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Over Spring Break this past semester, my roommate and I went to DC for the day. We drove three and a half hours to a train that would take us straight into the city in just 30 minutes. Throughout the day we effortlessly maneuvered around the city using the metro, and even hopped on a bus somewhere in Georgetown. Our travel methods throughout the day were not strategically planned. In fact, they consisted mostly of winging it and hoping for the best. Except for two mishaps (once when we accidentally went uptown instead of downtown, and the second time on the way back when we missed our stop), we successfully made it through the day and dubbed ourselves seasoned DC-ers.

Yesterday’s trip to Siena was quite unlike the DC trip. My photography professor assigned us to go to Siena and photograph what catches our eyes. Her instructions were to “get lost in the city.” I quite literally did just that. The same luck I had while commuting around DC did not accompany me to Siena.

I hopped off the train and made my way to the city, a commute that consisted of taking six sets of stairs and escalators from the station at the very bottom of the hills to the city center at the top of the hills. My “strategy” for the day was to head towards Piazza del Campo while snapping pics along the way, grab a bite to eat, and explore a little on my way back to the train station. Unfortunately I only had about two hours in Siena so there wouldn’t be much time for exploration.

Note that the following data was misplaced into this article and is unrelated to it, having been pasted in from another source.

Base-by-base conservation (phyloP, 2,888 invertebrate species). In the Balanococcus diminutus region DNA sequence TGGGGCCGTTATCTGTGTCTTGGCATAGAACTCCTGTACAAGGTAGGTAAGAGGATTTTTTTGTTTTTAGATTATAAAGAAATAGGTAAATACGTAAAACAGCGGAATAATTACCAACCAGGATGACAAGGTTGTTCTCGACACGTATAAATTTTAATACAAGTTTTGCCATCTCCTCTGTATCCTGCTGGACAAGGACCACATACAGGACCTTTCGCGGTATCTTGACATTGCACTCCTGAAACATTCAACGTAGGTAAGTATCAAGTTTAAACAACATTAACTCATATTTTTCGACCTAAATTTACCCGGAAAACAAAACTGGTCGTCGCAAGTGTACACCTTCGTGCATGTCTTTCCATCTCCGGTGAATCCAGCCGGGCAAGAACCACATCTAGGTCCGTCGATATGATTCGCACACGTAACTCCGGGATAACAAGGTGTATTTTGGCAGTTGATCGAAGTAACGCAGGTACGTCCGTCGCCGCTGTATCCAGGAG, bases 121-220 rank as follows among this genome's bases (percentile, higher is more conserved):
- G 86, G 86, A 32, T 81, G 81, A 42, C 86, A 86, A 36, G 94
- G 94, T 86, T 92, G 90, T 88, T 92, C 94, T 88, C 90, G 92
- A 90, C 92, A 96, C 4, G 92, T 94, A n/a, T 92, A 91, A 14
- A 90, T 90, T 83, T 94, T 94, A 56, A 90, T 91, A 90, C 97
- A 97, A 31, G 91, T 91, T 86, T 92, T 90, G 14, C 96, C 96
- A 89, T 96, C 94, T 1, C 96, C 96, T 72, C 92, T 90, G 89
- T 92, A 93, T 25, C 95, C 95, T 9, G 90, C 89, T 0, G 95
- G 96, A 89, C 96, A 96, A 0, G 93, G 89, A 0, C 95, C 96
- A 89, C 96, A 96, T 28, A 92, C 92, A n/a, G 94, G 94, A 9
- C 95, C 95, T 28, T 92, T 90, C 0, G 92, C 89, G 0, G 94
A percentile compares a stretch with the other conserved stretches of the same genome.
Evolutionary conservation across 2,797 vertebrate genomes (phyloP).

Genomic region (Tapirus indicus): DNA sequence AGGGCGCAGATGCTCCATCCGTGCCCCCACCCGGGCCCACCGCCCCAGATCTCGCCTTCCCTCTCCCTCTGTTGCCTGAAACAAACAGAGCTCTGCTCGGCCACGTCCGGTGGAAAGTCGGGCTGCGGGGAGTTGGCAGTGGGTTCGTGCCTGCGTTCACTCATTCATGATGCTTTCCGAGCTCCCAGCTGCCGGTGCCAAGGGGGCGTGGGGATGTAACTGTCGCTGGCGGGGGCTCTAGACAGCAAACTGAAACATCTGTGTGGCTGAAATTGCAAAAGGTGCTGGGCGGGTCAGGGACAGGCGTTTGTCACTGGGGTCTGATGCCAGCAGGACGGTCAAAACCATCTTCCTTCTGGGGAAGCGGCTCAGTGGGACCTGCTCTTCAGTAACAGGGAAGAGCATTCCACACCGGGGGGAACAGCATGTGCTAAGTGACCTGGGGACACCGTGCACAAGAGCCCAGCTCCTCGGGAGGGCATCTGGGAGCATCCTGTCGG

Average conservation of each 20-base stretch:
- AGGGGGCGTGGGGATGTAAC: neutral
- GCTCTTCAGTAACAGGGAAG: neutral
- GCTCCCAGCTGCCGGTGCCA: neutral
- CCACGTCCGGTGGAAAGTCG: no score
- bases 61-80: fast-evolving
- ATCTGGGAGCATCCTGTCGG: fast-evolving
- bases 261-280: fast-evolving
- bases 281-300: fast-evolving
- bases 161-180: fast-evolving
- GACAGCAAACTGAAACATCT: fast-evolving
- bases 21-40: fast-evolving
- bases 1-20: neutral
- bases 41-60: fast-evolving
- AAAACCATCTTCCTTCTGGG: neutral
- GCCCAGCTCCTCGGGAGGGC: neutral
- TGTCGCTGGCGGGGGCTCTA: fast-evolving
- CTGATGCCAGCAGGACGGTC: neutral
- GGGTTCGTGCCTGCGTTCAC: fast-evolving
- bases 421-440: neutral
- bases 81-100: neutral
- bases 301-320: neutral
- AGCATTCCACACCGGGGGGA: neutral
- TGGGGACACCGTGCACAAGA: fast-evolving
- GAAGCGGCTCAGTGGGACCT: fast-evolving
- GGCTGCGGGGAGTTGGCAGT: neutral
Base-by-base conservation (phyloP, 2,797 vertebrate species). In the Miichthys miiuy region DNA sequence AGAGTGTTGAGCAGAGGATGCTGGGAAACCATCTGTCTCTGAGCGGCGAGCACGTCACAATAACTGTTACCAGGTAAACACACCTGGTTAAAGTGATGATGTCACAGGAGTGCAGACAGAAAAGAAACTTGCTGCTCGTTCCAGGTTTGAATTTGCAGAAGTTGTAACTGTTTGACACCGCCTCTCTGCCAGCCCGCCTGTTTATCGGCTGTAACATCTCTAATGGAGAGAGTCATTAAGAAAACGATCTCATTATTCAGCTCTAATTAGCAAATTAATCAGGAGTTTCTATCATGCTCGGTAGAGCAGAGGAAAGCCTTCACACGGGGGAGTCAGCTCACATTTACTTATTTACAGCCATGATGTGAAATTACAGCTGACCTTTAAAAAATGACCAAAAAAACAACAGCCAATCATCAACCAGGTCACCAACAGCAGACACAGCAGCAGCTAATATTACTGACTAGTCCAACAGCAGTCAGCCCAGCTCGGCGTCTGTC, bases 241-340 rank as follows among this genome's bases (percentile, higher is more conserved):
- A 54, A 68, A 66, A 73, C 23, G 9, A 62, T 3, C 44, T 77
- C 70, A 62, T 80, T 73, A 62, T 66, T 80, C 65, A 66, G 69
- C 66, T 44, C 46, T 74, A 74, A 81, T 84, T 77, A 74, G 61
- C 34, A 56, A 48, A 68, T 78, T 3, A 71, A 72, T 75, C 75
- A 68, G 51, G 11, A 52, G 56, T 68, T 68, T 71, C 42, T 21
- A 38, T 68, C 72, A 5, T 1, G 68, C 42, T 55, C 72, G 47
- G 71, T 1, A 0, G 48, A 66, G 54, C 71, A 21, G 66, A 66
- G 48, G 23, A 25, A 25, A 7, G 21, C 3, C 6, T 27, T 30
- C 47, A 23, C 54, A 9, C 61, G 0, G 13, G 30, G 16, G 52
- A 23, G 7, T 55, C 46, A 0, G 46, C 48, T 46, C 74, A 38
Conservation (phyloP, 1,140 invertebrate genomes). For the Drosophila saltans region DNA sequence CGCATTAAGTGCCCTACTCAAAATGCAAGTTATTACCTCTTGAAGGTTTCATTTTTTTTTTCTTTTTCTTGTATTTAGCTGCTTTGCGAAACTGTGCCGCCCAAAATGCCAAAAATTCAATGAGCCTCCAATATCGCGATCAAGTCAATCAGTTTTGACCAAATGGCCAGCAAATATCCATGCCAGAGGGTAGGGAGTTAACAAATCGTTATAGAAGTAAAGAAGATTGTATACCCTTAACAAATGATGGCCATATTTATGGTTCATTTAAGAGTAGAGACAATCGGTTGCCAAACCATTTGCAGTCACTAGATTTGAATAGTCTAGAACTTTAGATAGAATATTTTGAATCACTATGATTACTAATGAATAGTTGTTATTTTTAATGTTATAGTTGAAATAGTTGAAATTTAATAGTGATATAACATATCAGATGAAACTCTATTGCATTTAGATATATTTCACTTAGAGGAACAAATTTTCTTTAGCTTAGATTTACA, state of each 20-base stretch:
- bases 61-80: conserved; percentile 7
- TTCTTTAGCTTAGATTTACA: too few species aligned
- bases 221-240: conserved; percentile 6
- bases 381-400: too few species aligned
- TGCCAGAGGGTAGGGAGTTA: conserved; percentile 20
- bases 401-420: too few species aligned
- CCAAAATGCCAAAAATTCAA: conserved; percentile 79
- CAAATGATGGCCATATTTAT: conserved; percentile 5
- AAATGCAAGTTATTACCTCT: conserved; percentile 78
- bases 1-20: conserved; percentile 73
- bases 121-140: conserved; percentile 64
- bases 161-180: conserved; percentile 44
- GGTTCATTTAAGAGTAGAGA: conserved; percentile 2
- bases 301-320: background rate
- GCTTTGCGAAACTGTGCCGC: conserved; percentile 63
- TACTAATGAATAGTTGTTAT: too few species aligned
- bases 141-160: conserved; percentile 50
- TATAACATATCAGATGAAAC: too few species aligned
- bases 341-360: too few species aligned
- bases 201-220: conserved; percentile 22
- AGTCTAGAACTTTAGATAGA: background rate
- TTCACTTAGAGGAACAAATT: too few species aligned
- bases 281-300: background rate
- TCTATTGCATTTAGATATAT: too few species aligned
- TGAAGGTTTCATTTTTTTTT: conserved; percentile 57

I guess you could say I technically followed my plan, though I’d be lying if I said I didn’t get lost along the way. I took my photos, strolled through Piazza del Campo, and grabbed some food at what I can only imagine is Siena’s version of Elevation Burger, Shake Shack, or Five Guys. After getting my burger to-go I decided I’d eat it at a bench near the train station, just to be sure I didn’t miss it. My plan went askew the very moment I realized I had no idea where the station was. I thought I could just guess on a whim how to get there, a philosophy that has proved to be successful back home in Philly, DC, and even Florence. I was so incredibly and rather humorously wrong.

There I was, just a girl, a burger in a brown bag, and absolutely no clue where to go.

After 40 minutes of being lost an alleyway caught my eye and I began to recognize where I was. I took a picture of that exact alleyway earlier that day. An idea struck me. I took out my camera and from there on I followed my photos, retracing my original steps. I made it back just in time to enjoy my burger before my train came.

There I was, just a girl, a burger, a completed photography project, and a successful day spent in Siena.




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